State may open taps

Glendening expected to ease restrictions on water use today

Optimism grows with rain

Drought committee to recommend plan to the governor

September 01, 1999|By Michael Dresser and Greg Garland | Michael Dresser and Greg Garland,SUN STAFF

With streams running higher than usual, Gov. Parris N. Glendening is expected to ease today the mandatory water-use restrictions he imposed last month to deal with the state's persistent drought.

The governor's office said last night that last week's storms cut the state's rainfall deficit by nearly 2 inches and that Marylanders' conservation efforts cut water consumption by 16 percent.

Glendening said he was "optimistic that we will be able to provide some relief" from the curbs after his Drought Emergency Coordinating Committee makes its recommendations today.

"I have asked the drought committee to review the figures and recommend whether we can lift the restrictions, either statewide, as a phased-in approach, or on a regional basis," the governor's statement said.

Glendening imposed the restrictions Aug. 4 to deal with the state's worst drought since the 1930s.

Homeowners were banned from watering lawns or washing cars and told not to fill pools or hose off sidewalks and driveways. Most businesses were asked to reduce water consumption by 10 percent; some, such as golf courses, had restrictions imposed on them.

The restrictions brought complaints from some businesses that are heavy consumers of water, including golf courses and sod farms. Local governments found themselves investigating complaints about water scofflaws -- often turned in by their neighbors.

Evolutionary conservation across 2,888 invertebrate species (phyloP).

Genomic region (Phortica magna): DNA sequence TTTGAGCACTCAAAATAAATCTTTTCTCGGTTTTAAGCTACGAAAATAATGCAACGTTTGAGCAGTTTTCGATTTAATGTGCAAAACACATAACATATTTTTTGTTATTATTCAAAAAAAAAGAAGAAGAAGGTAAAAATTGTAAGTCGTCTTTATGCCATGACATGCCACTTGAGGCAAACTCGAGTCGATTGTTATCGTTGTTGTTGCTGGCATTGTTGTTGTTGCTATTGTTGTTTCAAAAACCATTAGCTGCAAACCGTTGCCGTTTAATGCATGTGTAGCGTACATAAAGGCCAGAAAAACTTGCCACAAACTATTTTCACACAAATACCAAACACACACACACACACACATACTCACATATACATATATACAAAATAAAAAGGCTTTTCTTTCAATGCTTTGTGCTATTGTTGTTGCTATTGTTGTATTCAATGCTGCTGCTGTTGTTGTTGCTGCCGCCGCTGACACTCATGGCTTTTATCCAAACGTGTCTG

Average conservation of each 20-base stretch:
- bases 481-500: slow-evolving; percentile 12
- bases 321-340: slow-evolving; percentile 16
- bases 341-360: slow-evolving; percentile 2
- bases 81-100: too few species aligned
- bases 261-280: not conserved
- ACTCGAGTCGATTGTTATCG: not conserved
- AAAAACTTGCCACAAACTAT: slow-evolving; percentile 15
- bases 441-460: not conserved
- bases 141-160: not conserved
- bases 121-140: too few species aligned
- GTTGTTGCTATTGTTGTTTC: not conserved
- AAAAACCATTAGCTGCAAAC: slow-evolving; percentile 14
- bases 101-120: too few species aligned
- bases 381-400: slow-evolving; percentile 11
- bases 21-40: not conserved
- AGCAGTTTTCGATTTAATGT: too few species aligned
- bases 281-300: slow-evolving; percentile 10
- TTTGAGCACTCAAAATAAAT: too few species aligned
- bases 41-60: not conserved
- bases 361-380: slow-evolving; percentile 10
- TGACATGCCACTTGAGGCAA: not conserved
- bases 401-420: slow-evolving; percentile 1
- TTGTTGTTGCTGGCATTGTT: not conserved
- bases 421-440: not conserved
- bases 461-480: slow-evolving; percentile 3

Many of the restrictions that were hurting businesses were later lifted or modified. Three days after the restrictions were announced, they were amended to allow commercial carwashes to remain open. State officials later allowed sod farmers and landscapers to water new sod and shrubbery at construction sites.

Critics also questioned the governor's decision to impose water restrictions statewide, noting that water supplies varied across Maryland.

Potential options

Mike Morrill, a spokesman for the governor, said some areas got much more rain than others during last week's storms -- one reason the task force will look at the possibility of loosening restrictions on a regional basis.

"When the governor imposed the restrictions, the entire state was in extreme drought and it was getting worse for everyone," Morrill said. "Now it is clear that some areas are doing better than others."

The task force could recommend easing rather than lifting restrictions, such as allowing Marylanders to water lawns once a week.

Glendening said the task force would continue to monitor water levels, noting that September and October are often among the state's driest months. He said residents and businesses should continue to conserve water.

The governor's upbeat assessment yesterday came even though hopes were dimming that Dennis, now a tropical storm, would bring much-needed rain to Central Maryland. Weather forecasts for Maryland called for no rain before Sunday.

Rivers, reservoirs improve

The state reported that the average flow of eight major rivers was running at 115 percent of normal for this time of year after a week of heavy rain in many parts of the state. Last week, the flow was running at 48 percent of normal.

The rain helped cut the rainfall deficit for the first eight months of the year from 11.5 inches to 9.7 inches statewide. Baltimore's reservoirs added 1.1 billion gallons -- bringing water levels to 39.4 billion gallons from last week's 38.3 billion.

Last week's thunderstorms helped restore nearly normal flow for this time of year to the state's two largest rivers. As of Saturday, the Susquehanna River was running at 96 percent of normal and the Potomac River at 92 percent.

Pub Date: 9/01/99

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